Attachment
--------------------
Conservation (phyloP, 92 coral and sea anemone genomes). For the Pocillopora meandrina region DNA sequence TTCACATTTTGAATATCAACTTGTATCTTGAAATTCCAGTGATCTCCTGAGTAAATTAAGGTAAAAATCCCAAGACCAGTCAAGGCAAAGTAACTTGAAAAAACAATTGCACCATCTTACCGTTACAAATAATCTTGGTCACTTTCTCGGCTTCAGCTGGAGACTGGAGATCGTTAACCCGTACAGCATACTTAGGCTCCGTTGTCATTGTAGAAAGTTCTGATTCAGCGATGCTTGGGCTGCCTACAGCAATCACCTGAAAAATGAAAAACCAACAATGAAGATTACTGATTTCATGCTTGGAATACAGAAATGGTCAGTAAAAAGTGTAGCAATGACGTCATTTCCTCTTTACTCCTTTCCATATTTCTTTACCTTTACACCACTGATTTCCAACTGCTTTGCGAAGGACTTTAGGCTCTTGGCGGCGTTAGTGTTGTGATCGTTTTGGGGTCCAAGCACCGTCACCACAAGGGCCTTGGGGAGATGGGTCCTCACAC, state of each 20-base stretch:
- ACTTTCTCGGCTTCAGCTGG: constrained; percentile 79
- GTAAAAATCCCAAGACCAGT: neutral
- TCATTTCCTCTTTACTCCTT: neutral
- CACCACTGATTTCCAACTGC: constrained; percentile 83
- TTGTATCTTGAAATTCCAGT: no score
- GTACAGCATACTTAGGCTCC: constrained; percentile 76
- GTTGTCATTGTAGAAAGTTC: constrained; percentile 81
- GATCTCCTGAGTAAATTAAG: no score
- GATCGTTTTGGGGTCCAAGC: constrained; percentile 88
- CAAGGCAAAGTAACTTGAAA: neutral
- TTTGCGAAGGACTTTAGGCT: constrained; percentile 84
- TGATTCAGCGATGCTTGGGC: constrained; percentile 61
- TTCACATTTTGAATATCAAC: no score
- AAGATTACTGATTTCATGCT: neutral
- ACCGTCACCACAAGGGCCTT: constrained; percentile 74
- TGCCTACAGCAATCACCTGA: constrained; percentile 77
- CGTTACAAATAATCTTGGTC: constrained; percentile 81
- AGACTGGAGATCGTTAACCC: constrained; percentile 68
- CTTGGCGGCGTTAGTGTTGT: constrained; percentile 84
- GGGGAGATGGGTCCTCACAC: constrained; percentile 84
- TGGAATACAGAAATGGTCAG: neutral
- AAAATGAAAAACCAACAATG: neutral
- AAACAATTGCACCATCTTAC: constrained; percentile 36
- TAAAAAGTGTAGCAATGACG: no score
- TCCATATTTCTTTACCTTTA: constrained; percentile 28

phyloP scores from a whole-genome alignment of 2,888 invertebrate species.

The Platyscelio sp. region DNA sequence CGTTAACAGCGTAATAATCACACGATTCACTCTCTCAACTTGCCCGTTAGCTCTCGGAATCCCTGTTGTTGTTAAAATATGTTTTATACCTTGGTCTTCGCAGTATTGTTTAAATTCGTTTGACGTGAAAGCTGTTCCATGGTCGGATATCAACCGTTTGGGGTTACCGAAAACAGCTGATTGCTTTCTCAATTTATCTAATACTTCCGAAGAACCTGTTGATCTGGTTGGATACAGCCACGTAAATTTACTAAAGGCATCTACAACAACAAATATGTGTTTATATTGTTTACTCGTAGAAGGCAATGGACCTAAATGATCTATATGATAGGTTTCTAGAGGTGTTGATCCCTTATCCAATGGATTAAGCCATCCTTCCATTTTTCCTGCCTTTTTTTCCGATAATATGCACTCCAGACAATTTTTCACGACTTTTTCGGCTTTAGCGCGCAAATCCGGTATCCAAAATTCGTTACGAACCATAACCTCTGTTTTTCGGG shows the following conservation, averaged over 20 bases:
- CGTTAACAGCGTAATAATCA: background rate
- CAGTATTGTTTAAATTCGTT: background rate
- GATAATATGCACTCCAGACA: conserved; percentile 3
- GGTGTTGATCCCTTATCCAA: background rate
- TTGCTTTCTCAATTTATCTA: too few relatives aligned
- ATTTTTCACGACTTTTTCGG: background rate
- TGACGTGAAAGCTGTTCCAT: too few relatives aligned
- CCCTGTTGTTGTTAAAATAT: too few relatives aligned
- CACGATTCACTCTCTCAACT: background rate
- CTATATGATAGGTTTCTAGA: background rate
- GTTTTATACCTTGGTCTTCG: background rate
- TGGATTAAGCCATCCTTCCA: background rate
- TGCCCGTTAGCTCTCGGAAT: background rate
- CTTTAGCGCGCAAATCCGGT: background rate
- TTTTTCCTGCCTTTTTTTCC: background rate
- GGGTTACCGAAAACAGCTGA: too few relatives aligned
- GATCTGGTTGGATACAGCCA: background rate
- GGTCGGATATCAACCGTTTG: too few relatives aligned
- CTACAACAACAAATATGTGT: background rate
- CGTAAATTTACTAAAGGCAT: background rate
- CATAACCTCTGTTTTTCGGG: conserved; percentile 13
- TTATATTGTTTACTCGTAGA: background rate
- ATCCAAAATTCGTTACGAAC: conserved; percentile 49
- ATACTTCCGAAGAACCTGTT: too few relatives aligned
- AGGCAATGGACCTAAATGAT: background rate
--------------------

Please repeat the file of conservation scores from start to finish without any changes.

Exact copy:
Conservation (phyloP, 92 coral and sea anemone genomes). For the Pocillopora meandrina region DNA sequence TTCACATTTTGAATATCAACTTGTATCTTGAAATTCCAGTGATCTCCTGAGTAAATTAAGGTAAAAATCCCAAGACCAGTCAAGGCAAAGTAACTTGAAAAAACAATTGCACCATCTTACCGTTACAAATAATCTTGGTCACTTTCTCGGCTTCAGCTGGAGACTGGAGATCGTTAACCCGTACAGCATACTTAGGCTCCGTTGTCATTGTAGAAAGTTCTGATTCAGCGATGCTTGGGCTGCCTACAGCAATCACCTGAAAAATGAAAAACCAACAATGAAGATTACTGATTTCATGCTTGGAATACAGAAATGGTCAGTAAAAAGTGTAGCAATGACGTCATTTCCTCTTTACTCCTTTCCATATTTCTTTACCTTTACACCACTGATTTCCAACTGCTTTGCGAAGGACTTTAGGCTCTTGGCGGCGTTAGTGTTGTGATCGTTTTGGGGTCCAAGCACCGTCACCACAAGGGCCTTGGGGAGATGGGTCCTCACAC, state of each 20-base stretch:
- ACTTTCTCGGCTTCAGCTGG: constrained; percentile 79
- GTAAAAATCCCAAGACCAGT: neutral
- TCATTTCCTCTTTACTCCTT: neutral
- CACCACTGATTTCCAACTGC: constrained; percentile 83
- TTGTATCTTGAAATTCCAGT: no score
- GTACAGCATACTTAGGCTCC: constrained; percentile 76
- GTTGTCATTGTAGAAAGTTC: constrained; percentile 81
- GATCTCCTGAGTAAATTAAG: no score
- GATCGTTTTGGGGTCCAAGC: constrained; percentile 88
- CAAGGCAAAGTAACTTGAAA: neutral
- TTTGCGAAGGACTTTAGGCT: constrained; percentile 84
- TGATTCAGCGATGCTTGGGC: constrained; percentile 61
- TTCACATTTTGAATATCAAC: no score
- AAGATTACTGATTTCATGCT: neutral
- ACCGTCACCACAAGGGCCTT: constrained; percentile 74
- TGCCTACAGCAATCACCTGA: constrained; percentile 77
- CGTTACAAATAATCTTGGTC: constrained; percentile 81
- AGACTGGAGATCGTTAACCC: constrained; percentile 68
- CTTGGCGGCGTTAGTGTTGT: constrained; percentile 84
- GGGGAGATGGGTCCTCACAC: constrained; percentile 84
- TGGAATACAGAAATGGTCAG: neutral
- AAAATGAAAAACCAACAATG: neutral
- AAACAATTGCACCATCTTAC: constrained; percentile 36
- TAAAAAGTGTAGCAATGACG: no score
- TCCATATTTCTTTACCTTTA: constrained; percentile 28

phyloP scores from a whole-genome alignment of 2,888 invertebrate species.

The Platyscelio sp. region DNA sequence CGTTAACAGCGTAATAATCACACGATTCACTCTCTCAACTTGCCCGTTAGCTCTCGGAATCCCTGTTGTTGTTAAAATATGTTTTATACCTTGGTCTTCGCAGTATTGTTTAAATTCGTTTGACGTGAAAGCTGTTCCATGGTCGGATATCAACCGTTTGGGGTTACCGAAAACAGCTGATTGCTTTCTCAATTTATCTAATACTTCCGAAGAACCTGTTGATCTGGTTGGATACAGCCACGTAAATTTACTAAAGGCATCTACAACAACAAATATGTGTTTATATTGTTTACTCGTAGAAGGCAATGGACCTAAATGATCTATATGATAGGTTTCTAGAGGTGTTGATCCCTTATCCAATGGATTAAGCCATCCTTCCATTTTTCCTGCCTTTTTTTCCGATAATATGCACTCCAGACAATTTTTCACGACTTTTTCGGCTTTAGCGCGCAAATCCGGTATCCAAAATTCGTTACGAACCATAACCTCTGTTTTTCGGG shows the following conservation, averaged over 20 bases:
- CGTTAACAGCGTAATAATCA: background rate
- CAGTATTGTTTAAATTCGTT: background rate
- GATAATATGCACTCCAGACA: conserved; percentile 3
- GGTGTTGATCCCTTATCCAA: background rate
- TTGCTTTCTCAATTTATCTA: too few relatives aligned
- ATTTTTCACGACTTTTTCGG: background rate
- TGACGTGAAAGCTGTTCCAT: too few relatives aligned
- CCCTGTTGTTGTTAAAATAT: too few relatives aligned
- CACGATTCACTCTCTCAACT: background rate
- CTATATGATAGGTTTCTAGA: background rate
- GTTTTATACCTTGGTCTTCG: background rate
- TGGATTAAGCCATCCTTCCA: background rate
- TGCCCGTTAGCTCTCGGAAT: background rate
- CTTTAGCGCGCAAATCCGGT: background rate
- TTTTTCCTGCCTTTTTTTCC: background rate
- GGGTTACCGAAAACAGCTGA: too few relatives aligned
- GATCTGGTTGGATACAGCCA: background rate
- GGTCGGATATCAACCGTTTG: too few relatives aligned
- CTACAACAACAAATATGTGT: background rate
- CGTAAATTTACTAAAGGCAT: background rate
- CATAACCTCTGTTTTTCGGG: conserved; percentile 13
- TTATATTGTTTACTCGTAGA: background rate
- ATCCAAAATTCGTTACGAAC: conserved; percentile 49
- ATACTTCCGAAGAACCTGTT: too few relatives aligned
- AGGCAATGGACCTAAATGAT: background rate